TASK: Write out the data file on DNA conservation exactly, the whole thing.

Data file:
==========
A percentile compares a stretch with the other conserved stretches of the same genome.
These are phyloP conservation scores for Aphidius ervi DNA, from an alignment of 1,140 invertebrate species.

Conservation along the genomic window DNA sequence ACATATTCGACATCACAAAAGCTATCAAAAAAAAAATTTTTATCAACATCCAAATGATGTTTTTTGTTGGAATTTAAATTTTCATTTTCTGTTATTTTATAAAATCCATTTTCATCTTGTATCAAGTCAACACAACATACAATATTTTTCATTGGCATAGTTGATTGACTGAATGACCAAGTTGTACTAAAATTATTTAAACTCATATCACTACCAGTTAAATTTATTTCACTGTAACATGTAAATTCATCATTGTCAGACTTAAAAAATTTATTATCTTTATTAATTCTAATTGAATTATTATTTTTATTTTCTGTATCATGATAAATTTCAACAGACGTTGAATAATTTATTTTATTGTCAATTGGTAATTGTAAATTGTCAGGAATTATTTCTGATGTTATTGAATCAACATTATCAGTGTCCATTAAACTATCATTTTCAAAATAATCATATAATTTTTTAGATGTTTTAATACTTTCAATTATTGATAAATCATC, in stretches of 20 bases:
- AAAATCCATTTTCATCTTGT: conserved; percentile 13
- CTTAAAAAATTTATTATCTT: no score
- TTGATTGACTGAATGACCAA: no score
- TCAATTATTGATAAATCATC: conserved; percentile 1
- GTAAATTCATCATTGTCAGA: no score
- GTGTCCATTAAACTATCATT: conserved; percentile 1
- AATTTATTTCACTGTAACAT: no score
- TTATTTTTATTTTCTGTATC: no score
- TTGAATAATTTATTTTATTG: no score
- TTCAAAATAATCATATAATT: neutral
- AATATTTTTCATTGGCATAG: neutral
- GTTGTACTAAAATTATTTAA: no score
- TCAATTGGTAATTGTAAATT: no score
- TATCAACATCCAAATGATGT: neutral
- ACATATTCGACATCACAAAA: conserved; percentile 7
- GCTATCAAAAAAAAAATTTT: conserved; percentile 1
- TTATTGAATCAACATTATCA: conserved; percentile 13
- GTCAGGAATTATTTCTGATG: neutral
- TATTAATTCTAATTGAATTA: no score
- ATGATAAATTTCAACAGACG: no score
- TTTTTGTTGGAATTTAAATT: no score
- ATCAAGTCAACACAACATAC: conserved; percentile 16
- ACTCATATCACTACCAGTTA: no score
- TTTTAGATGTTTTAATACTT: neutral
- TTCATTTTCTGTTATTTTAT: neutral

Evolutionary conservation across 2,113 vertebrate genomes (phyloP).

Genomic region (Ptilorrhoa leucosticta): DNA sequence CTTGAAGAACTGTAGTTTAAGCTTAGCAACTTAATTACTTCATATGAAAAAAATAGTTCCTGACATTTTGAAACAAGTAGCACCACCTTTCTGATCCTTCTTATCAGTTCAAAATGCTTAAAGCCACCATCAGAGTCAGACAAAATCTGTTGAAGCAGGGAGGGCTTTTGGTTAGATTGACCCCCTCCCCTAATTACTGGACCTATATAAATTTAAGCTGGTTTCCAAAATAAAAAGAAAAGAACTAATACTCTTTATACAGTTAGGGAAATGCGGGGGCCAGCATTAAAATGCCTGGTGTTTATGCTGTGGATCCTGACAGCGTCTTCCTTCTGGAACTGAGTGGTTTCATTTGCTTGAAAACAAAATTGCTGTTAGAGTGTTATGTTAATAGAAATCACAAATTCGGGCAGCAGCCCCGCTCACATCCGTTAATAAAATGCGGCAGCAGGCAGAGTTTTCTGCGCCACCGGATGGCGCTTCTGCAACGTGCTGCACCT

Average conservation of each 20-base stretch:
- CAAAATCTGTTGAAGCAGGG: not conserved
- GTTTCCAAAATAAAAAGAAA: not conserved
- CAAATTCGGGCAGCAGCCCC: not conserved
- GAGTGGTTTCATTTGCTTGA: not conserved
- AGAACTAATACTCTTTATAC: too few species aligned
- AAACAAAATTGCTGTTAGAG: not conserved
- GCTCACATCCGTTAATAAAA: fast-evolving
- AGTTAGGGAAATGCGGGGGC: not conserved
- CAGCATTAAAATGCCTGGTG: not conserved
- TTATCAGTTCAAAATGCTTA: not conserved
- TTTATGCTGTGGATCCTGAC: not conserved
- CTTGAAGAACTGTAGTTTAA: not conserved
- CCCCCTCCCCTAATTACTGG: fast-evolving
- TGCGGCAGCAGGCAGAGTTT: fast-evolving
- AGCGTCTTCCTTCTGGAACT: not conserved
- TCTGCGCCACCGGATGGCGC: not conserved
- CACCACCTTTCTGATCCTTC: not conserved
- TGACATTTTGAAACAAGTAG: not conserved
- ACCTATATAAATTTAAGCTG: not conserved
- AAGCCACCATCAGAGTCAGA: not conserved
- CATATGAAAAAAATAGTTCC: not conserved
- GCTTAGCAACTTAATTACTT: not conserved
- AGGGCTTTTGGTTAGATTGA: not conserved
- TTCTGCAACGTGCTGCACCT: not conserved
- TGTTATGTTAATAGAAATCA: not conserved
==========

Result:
A percentile compares a stretch with the other conserved stretches of the same genome.
These are phyloP conservation scores for Aphidius ervi DNA, from an alignment of 1,140 invertebrate species.

Conservation along the genomic window DNA sequence ACATATTCGACATCACAAAAGCTATCAAAAAAAAAATTTTTATCAACATCCAAATGATGTTTTTTGTTGGAATTTAAATTTTCATTTTCTGTTATTTTATAAAATCCATTTTCATCTTGTATCAAGTCAACACAACATACAATATTTTTCATTGGCATAGTTGATTGACTGAATGACCAAGTTGTACTAAAATTATTTAAACTCATATCACTACCAGTTAAATTTATTTCACTGTAACATGTAAATTCATCATTGTCAGACTTAAAAAATTTATTATCTTTATTAATTCTAATTGAATTATTATTTTTATTTTCTGTATCATGATAAATTTCAACAGACGTTGAATAATTTATTTTATTGTCAATTGGTAATTGTAAATTGTCAGGAATTATTTCTGATGTTATTGAATCAACATTATCAGTGTCCATTAAACTATCATTTTCAAAATAATCATATAATTTTTTAGATGTTTTAATACTTTCAATTATTGATAAATCATC, in stretches of 20 bases:
- AAAATCCATTTTCATCTTGT: conserved; percentile 13
- CTTAAAAAATTTATTATCTT: no score
- TTGATTGACTGAATGACCAA: no score
- TCAATTATTGATAAATCATC: conserved; percentile 1
- GTAAATTCATCATTGTCAGA: no score
- GTGTCCATTAAACTATCATT: conserved; percentile 1
- AATTTATTTCACTGTAACAT: no score
- TTATTTTTATTTTCTGTATC: no score
- TTGAATAATTTATTTTATTG: no score
- TTCAAAATAATCATATAATT: neutral
- AATATTTTTCATTGGCATAG: neutral
- GTTGTACTAAAATTATTTAA: no score
- TCAATTGGTAATTGTAAATT: no score
- TATCAACATCCAAATGATGT: neutral
- ACATATTCGACATCACAAAA: conserved; percentile 7
- GCTATCAAAAAAAAAATTTT: conserved; percentile 1
- TTATTGAATCAACATTATCA: conserved; percentile 13
- GTCAGGAATTATTTCTGATG: neutral
- TATTAATTCTAATTGAATTA: no score
- ATGATAAATTTCAACAGACG: no score
- TTTTTGTTGGAATTTAAATT: no score
- ATCAAGTCAACACAACATAC: conserved; percentile 16
- ACTCATATCACTACCAGTTA: no score
- TTTTAGATGTTTTAATACTT: neutral
- TTCATTTTCTGTTATTTTAT: neutral

Evolutionary conservation across 2,113 vertebrate genomes (phyloP).

Genomic region (Ptilorrhoa leucosticta): DNA sequence CTTGAAGAACTGTAGTTTAAGCTTAGCAACTTAATTACTTCATATGAAAAAAATAGTTCCTGACATTTTGAAACAAGTAGCACCACCTTTCTGATCCTTCTTATCAGTTCAAAATGCTTAAAGCCACCATCAGAGTCAGACAAAATCTGTTGAAGCAGGGAGGGCTTTTGGTTAGATTGACCCCCTCCCCTAATTACTGGACCTATATAAATTTAAGCTGGTTTCCAAAATAAAAAGAAAAGAACTAATACTCTTTATACAGTTAGGGAAATGCGGGGGCCAGCATTAAAATGCCTGGTGTTTATGCTGTGGATCCTGACAGCGTCTTCCTTCTGGAACTGAGTGGTTTCATTTGCTTGAAAACAAAATTGCTGTTAGAGTGTTATGTTAATAGAAATCACAAATTCGGGCAGCAGCCCCGCTCACATCCGTTAATAAAATGCGGCAGCAGGCAGAGTTTTCTGCGCCACCGGATGGCGCTTCTGCAACGTGCTGCACCT

Average conservation of each 20-base stretch:
- CAAAATCTGTTGAAGCAGGG: not conserved
- GTTTCCAAAATAAAAAGAAA: not conserved
- CAAATTCGGGCAGCAGCCCC: not conserved
- GAGTGGTTTCATTTGCTTGA: not conserved
- AGAACTAATACTCTTTATAC: too few species aligned
- AAACAAAATTGCTGTTAGAG: not conserved
- GCTCACATCCGTTAATAAAA: fast-evolving
- AGTTAGGGAAATGCGGGGGC: not conserved
- CAGCATTAAAATGCCTGGTG: not conserved
- TTATCAGTTCAAAATGCTTA: not conserved
- TTTATGCTGTGGATCCTGAC: not conserved
- CTTGAAGAACTGTAGTTTAA: not conserved
- CCCCCTCCCCTAATTACTGG: fast-evolving
- TGCGGCAGCAGGCAGAGTTT: fast-evolving
- AGCGTCTTCCTTCTGGAACT: not conserved
- TCTGCGCCACCGGATGGCGC: not conserved
- CACCACCTTTCTGATCCTTC: not conserved
- TGACATTTTGAAACAAGTAG: not conserved
- ACCTATATAAATTTAAGCTG: not conserved
- AAGCCACCATCAGAGTCAGA: not conserved
- CATATGAAAAAAATAGTTCC: not conserved
- GCTTAGCAACTTAATTACTT: not conserved
- AGGGCTTTTGGTTAGATTGA: not conserved
- TTCTGCAACGTGCTGCACCT: not conserved
- TGTTATGTTAATAGAAATCA: not conserved